This sermon was delivered on All Saints Sunday, a day to remember those who have died during the past year. This is the Bible passage from which I got inspiration, begin drawn to the strong image of God addressing our tears. It led me to tackle the very subject of God and death.
21:1 Then I saw a new heaven and a new earth; for the first heaven and the first earth had passed away, and the sea was no more.
21:2 And I saw the holy city, the new Jerusalem, coming down out of heaven from God, prepared as a bride adorned for her husband.
21:3 And I heard a loud voice from the throne saying, “See, the home of God is among mortals. He will dwell with them as their God; they will be his peoples, and God himself will be with them;
21:4 he will wipe every tear from their eyes. Death will be no more; mourning and crying and pain will be no more, for the first things have passed away.”
21:5 And the one who was seated on the throne said, “See, I am making all things new.” Also he said, “Write this, for these words are trustworthy and true.”
21:6a Then he said to me, “It is done! I am the Alpha and the Omega, the beginning and the end.
At times of unexpected death, or when there is any type of a death, we say things, think things, or have things said to us that are meant to give comfort or that try to explain why the death occurred. Some of those statements, without our knowing it, are very wrong in terms of our Christian faith. Others are very right. I’d like to try to address some of those things today and have entitled this sermon:
Unhelpful thing number one: In 1993 a young woman named Susan Smith killed her two sons, ages three and one, by letting them drown when her car rolled into a lake. She, a troubled person, said she had intended to die as well. It certainly was a terrible tragedy and Susan is in prison for the rest of her life because of it.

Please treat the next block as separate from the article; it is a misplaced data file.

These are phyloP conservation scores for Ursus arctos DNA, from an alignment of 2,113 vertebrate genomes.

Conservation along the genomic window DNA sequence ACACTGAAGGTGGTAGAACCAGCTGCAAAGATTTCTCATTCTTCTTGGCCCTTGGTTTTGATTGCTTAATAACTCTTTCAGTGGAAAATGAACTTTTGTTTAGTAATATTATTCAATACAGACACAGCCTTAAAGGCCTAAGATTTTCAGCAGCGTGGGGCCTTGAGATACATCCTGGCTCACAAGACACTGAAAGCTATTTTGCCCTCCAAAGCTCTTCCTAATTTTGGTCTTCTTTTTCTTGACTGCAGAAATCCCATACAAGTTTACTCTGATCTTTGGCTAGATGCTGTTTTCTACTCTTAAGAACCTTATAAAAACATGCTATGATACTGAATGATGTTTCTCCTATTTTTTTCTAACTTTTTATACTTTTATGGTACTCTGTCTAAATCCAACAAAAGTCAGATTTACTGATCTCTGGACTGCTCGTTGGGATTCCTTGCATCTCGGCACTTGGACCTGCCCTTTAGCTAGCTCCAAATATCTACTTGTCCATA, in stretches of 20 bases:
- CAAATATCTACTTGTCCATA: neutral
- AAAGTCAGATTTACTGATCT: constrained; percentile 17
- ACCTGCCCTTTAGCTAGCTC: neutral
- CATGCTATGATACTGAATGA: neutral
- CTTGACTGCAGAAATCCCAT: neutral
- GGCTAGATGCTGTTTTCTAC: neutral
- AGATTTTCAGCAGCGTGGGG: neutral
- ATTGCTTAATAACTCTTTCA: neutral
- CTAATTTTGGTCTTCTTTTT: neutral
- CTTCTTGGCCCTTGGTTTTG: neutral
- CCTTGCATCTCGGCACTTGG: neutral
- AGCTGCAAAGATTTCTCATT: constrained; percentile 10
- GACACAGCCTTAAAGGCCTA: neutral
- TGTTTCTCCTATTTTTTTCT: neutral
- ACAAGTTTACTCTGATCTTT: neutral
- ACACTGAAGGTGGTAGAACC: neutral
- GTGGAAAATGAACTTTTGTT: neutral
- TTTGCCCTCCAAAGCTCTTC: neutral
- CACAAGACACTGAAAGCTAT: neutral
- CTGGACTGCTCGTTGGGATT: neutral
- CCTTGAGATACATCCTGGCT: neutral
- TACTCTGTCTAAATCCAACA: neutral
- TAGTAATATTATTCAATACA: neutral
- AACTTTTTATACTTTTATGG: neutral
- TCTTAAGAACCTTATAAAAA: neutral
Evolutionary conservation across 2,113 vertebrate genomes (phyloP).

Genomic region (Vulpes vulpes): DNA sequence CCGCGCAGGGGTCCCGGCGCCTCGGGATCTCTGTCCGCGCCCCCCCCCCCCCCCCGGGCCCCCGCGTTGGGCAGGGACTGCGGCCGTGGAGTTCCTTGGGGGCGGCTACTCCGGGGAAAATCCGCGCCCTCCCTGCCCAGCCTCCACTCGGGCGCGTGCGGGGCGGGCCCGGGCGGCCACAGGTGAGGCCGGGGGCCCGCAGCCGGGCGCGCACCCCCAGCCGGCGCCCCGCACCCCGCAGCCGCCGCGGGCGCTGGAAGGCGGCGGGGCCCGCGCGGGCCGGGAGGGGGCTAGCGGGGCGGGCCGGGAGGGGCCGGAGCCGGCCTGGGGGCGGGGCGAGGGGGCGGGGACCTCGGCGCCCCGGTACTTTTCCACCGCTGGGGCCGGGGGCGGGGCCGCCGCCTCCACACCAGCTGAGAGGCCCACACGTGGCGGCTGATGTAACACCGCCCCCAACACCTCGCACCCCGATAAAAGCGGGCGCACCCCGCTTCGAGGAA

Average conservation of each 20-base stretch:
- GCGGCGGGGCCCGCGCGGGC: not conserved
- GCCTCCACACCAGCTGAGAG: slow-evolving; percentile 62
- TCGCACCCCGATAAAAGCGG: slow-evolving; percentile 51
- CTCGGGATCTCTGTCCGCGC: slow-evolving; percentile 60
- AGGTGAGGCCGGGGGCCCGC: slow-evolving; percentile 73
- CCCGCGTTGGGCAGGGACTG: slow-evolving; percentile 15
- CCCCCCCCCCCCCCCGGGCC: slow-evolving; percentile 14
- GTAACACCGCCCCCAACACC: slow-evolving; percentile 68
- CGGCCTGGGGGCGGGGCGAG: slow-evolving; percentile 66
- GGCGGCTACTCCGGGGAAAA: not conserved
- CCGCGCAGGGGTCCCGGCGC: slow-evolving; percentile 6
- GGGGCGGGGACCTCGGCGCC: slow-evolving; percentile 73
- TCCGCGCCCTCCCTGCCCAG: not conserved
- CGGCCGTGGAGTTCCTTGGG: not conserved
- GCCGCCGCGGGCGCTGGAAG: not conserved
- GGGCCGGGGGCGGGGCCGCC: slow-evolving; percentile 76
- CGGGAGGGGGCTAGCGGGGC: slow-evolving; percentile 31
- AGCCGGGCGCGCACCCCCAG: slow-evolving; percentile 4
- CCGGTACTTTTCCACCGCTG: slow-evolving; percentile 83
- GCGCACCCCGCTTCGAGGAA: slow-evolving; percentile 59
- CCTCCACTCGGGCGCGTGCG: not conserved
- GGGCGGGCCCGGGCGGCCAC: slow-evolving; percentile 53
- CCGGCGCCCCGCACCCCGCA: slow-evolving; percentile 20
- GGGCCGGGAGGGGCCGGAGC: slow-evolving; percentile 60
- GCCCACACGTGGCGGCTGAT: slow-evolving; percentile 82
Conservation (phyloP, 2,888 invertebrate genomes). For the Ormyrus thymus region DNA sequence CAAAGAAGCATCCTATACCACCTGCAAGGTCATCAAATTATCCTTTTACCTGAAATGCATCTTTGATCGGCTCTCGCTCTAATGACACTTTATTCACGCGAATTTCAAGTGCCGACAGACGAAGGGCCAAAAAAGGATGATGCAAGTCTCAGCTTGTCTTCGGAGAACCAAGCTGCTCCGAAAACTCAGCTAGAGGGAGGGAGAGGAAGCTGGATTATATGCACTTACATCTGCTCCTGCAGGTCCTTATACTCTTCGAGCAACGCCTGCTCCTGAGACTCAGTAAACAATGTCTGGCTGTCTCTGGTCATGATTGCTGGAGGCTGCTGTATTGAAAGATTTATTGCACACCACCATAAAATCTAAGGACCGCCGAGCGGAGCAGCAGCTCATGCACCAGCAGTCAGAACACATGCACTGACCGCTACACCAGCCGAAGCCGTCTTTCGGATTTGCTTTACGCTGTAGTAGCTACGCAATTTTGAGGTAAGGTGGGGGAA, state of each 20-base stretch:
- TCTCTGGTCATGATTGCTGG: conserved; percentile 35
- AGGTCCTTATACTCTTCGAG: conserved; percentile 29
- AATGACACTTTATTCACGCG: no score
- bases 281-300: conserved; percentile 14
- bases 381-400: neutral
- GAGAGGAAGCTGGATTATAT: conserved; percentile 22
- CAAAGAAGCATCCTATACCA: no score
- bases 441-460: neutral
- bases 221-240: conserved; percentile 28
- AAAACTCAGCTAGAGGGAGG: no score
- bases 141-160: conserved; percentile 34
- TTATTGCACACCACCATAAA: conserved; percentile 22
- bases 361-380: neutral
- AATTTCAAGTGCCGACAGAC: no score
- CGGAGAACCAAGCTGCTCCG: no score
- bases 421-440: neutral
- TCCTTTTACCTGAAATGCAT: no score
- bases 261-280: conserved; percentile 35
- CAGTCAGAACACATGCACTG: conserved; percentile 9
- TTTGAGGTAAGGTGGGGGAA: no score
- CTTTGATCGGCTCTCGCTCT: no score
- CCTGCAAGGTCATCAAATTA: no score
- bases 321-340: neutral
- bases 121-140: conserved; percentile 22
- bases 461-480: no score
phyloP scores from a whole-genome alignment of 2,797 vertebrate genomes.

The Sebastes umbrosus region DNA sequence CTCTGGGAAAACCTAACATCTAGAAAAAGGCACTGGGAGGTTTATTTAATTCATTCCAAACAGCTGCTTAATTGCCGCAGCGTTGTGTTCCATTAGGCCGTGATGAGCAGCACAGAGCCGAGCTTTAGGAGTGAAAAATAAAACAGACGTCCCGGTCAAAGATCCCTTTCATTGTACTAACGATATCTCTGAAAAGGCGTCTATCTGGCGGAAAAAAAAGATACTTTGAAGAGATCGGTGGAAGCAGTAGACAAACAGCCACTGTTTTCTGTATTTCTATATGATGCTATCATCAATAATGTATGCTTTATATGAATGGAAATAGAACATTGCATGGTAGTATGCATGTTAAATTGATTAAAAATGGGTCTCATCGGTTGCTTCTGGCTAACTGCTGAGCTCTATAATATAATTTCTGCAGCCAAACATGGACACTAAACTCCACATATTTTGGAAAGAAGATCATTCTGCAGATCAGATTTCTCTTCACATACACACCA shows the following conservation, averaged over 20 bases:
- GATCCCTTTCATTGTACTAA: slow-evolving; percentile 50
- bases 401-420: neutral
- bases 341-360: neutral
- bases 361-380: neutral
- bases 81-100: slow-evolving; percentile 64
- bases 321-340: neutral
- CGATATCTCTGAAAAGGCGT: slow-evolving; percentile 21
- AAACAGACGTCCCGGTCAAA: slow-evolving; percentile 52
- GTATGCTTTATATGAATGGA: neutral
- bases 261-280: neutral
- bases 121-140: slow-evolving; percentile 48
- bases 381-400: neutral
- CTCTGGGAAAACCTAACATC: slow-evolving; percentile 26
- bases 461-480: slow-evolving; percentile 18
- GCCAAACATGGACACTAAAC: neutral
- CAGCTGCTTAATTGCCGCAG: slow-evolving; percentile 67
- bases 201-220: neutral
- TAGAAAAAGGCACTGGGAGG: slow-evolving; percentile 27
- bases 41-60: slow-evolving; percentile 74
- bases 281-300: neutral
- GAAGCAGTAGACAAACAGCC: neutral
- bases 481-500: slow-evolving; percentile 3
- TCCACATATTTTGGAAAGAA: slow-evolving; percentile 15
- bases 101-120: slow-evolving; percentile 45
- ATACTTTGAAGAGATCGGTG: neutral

At the funeral for those toddlers, the pastor said something like
this, “God wanted those boys with him in heaven where they now enjoy eternity with Jesus.” I remember standing before the congregation I served at the time, on the Sunday following that funeral, and saying with great disgust, “That is absolute bunk!”
Not the part about their being with Jesus, but the part about God wanting them in heaven. Why is it bunk? Because it sets God up as a murderer. (A close second to dumb thing number one is: God needed your mommy more than you did, which I once heard said to a child when his mother died.). It tells us that God caused those boys to die with the motive of getting them to heaven as quickly as possible. How do you love a God like that, who would rob of us our loved ones?
Now, no doubt, God did allow them to die, because God had given their mother free will, and she chose to exercise it in such a way that she killed her children. When God gave humanity the precious gift of free will, that meant God put Godself into a very difficult position—needing to watch people sin and make very wrong choices, without usually intervening. So it was the day those children drowned. God watched, wanting desperately to stop it from happening, perhaps even trying, for all we know, by talking to their mother and getting her to change her mind. When those boys died, God wept. How do I know this?